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ISSN 1409-6900 | UDK 82+7     Blesok no. 28 | volume V | September-October, 2002



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                     Peer-reviewed journal
Blesok no. 28September-October, 2002
Prose

If I would fly to New York...

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p. 1
Robert Mlinarec

     If I would fly to New York, I wouldn't do it by my own Learjet, but probably by some chartered flight (payable by six post-dated Zagrebacka banka checks), a ten days round trip. Ten days is enough time for an agile man to find some vantage points in an alien town. The first thing to do is try to sell the return ticket, paint the town red, and after that, make sure that you are left with at least a quarter. Why? To enter a phone booth and call Mile Rupčić in New York. Our man would surely find me a job to start.
     In two or three months, I would earn some dough, quit the job, and be ready to start looking for a chick. I reckon that some nice and fine Puerto Rican girl from a moderately suspicious neighborhood would appear. I've been fond of Spanish for a long time, and my less than perfect English wouldn't be so conspicuous in her company. Not much time would pass, and we would arrange a modest ceremony in Puerto Rico.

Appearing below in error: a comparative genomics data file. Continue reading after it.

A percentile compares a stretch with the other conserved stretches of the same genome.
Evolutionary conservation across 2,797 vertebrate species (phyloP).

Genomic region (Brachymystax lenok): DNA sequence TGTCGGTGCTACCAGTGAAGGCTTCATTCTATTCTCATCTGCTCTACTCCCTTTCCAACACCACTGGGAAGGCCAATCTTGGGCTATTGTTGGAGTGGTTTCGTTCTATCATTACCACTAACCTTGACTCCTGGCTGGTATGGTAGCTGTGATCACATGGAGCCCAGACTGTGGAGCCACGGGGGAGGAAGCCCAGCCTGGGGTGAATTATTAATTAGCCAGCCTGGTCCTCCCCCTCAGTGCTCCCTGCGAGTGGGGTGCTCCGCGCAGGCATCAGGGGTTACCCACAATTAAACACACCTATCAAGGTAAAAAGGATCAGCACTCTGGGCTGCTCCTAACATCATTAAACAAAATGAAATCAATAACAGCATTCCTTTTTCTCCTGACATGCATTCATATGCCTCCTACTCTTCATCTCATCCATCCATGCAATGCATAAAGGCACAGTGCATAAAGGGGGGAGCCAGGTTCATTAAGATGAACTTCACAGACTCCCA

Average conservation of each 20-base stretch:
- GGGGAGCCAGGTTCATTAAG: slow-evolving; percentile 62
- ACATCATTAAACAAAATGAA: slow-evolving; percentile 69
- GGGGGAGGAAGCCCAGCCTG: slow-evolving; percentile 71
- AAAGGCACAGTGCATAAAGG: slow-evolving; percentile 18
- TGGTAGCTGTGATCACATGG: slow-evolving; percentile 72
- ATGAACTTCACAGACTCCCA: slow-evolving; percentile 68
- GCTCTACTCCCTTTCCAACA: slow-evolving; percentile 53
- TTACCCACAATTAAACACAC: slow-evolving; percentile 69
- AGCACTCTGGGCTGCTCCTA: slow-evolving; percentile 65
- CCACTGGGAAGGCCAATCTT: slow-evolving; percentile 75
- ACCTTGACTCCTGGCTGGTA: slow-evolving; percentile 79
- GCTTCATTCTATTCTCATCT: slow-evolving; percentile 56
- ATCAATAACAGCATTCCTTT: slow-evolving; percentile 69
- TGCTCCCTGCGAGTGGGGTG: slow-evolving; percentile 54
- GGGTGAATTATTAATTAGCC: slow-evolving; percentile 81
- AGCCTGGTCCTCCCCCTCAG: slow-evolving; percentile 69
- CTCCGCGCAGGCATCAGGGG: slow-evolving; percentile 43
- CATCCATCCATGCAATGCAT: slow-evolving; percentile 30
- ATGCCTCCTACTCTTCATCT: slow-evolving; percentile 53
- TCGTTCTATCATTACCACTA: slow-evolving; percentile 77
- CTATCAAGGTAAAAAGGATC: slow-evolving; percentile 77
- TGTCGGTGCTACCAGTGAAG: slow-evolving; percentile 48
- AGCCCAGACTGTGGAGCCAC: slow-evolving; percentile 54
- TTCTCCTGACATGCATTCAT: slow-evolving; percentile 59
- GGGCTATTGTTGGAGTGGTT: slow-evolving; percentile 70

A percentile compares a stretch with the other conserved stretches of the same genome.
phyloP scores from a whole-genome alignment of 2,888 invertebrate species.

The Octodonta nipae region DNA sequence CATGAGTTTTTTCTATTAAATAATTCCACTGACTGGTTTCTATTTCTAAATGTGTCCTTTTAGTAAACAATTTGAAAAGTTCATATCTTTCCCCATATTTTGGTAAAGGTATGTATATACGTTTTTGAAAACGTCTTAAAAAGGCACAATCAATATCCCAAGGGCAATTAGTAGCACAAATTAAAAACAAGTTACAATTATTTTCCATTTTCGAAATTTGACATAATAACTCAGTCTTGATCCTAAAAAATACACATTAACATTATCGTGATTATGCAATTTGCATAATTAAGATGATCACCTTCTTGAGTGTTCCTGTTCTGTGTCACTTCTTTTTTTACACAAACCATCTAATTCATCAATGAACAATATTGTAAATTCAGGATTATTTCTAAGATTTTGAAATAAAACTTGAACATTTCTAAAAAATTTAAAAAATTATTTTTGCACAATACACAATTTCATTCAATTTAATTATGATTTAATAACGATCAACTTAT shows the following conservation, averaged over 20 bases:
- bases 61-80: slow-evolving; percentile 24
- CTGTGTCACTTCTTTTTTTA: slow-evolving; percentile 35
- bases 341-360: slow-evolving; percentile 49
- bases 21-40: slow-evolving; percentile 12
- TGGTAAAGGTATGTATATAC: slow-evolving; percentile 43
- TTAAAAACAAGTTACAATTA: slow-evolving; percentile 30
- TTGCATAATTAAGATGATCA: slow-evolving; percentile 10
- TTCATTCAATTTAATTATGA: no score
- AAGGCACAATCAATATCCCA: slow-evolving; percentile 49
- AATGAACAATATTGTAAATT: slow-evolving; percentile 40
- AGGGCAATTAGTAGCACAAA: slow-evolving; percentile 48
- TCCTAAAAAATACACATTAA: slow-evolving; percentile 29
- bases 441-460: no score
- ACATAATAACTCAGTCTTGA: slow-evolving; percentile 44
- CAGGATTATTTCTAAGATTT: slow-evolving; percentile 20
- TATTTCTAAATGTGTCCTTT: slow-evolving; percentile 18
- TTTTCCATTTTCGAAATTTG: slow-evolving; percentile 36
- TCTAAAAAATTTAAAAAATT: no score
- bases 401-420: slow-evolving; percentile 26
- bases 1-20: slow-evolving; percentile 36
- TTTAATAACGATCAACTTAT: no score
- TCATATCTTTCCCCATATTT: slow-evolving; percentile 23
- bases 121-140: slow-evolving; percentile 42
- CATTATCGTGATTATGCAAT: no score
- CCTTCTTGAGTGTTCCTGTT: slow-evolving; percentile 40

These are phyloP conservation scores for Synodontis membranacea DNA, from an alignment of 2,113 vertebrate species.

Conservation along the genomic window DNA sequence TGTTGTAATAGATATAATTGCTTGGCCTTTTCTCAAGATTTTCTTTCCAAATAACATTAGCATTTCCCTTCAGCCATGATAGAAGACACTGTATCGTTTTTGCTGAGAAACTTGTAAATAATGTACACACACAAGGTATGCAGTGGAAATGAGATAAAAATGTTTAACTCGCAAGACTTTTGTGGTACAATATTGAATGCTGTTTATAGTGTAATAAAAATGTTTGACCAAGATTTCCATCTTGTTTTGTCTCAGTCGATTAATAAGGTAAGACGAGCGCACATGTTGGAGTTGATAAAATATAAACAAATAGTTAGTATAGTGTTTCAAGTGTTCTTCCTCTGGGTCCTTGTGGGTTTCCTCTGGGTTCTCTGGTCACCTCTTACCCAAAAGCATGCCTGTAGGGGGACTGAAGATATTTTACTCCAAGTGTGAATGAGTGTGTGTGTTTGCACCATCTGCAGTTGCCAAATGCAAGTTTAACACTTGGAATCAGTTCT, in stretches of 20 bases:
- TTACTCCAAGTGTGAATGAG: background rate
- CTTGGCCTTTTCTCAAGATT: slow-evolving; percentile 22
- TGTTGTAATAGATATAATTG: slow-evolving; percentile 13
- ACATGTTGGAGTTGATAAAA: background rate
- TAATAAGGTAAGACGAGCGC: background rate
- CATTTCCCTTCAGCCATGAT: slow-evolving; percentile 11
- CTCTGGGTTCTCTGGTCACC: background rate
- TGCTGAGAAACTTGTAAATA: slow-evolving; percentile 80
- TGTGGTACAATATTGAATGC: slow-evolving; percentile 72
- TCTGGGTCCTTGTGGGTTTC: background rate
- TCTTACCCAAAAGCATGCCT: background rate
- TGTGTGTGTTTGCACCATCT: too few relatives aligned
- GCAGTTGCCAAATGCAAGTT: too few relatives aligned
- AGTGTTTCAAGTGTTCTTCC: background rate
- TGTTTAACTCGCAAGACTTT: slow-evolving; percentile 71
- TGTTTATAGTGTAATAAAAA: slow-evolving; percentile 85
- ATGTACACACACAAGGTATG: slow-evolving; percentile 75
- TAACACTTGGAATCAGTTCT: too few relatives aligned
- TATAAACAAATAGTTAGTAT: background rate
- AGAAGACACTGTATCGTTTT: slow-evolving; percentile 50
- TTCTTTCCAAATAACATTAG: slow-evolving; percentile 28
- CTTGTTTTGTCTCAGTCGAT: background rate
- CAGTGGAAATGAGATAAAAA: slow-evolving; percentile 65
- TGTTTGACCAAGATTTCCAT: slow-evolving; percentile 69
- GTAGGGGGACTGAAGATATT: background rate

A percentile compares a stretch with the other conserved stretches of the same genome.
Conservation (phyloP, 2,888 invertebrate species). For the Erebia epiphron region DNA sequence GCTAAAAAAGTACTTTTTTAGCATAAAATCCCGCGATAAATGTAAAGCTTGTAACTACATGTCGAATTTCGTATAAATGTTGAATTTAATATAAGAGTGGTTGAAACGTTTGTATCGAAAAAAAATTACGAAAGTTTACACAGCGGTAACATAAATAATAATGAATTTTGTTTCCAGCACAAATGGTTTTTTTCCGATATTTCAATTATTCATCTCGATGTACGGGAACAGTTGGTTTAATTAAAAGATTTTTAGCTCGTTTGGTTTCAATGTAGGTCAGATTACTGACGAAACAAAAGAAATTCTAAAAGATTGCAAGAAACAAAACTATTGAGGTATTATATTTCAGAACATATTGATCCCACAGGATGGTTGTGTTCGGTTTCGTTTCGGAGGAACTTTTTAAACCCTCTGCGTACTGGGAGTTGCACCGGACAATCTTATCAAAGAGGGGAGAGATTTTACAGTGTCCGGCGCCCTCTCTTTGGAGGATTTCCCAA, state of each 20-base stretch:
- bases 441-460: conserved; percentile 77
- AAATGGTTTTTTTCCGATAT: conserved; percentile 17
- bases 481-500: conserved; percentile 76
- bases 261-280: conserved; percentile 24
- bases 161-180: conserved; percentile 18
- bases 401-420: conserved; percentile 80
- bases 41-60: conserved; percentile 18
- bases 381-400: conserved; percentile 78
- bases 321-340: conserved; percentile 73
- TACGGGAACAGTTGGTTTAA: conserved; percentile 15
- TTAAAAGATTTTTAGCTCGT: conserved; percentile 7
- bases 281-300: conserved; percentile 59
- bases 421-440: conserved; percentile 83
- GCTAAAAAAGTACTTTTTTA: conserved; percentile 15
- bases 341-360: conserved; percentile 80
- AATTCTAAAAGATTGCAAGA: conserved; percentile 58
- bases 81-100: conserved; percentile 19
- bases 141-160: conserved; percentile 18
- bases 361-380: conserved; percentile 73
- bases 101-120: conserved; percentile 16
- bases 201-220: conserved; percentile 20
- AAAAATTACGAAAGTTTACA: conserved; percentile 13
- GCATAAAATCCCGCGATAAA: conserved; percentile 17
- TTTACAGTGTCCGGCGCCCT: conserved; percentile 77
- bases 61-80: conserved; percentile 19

(In the meantime, some checks would be due, but nobody can find me here – Jerzy Kosinsky wouldn't devise a better plan. I still live on my Master card and I never intend to pay the bills.)
     My mother-in-law cares only for me being a Catholic, although I haven't been visiting Pope's building for years, except to satisfy my artistic urges. By way of marriage ceremony I take my wife's last name – say, Morales – and I add an 'o' to my first name, to make it sound Spanish; that is, Roberto Morales. Of course, Puerto Rico is a land of great opportunities, so I immediately ask for my new papers. For a reasonable sum that ends in a pocket of a local clerk, I suddenly find myself born in Cayey, Puerto Rico, a town well-known by its tobacco industry. This accomplished, any trace of my previous life is eradicated.
     Now, with all the papers, we return to New York and provisionally move to the apartment that my wife had rented before our marital bliss. I apply for my place in the welfare system.
     In a local store that I usually visit, they kindly warn me that the computer says my “European” credit card is no longer valid. I utter some words of bewilderment, and I say to


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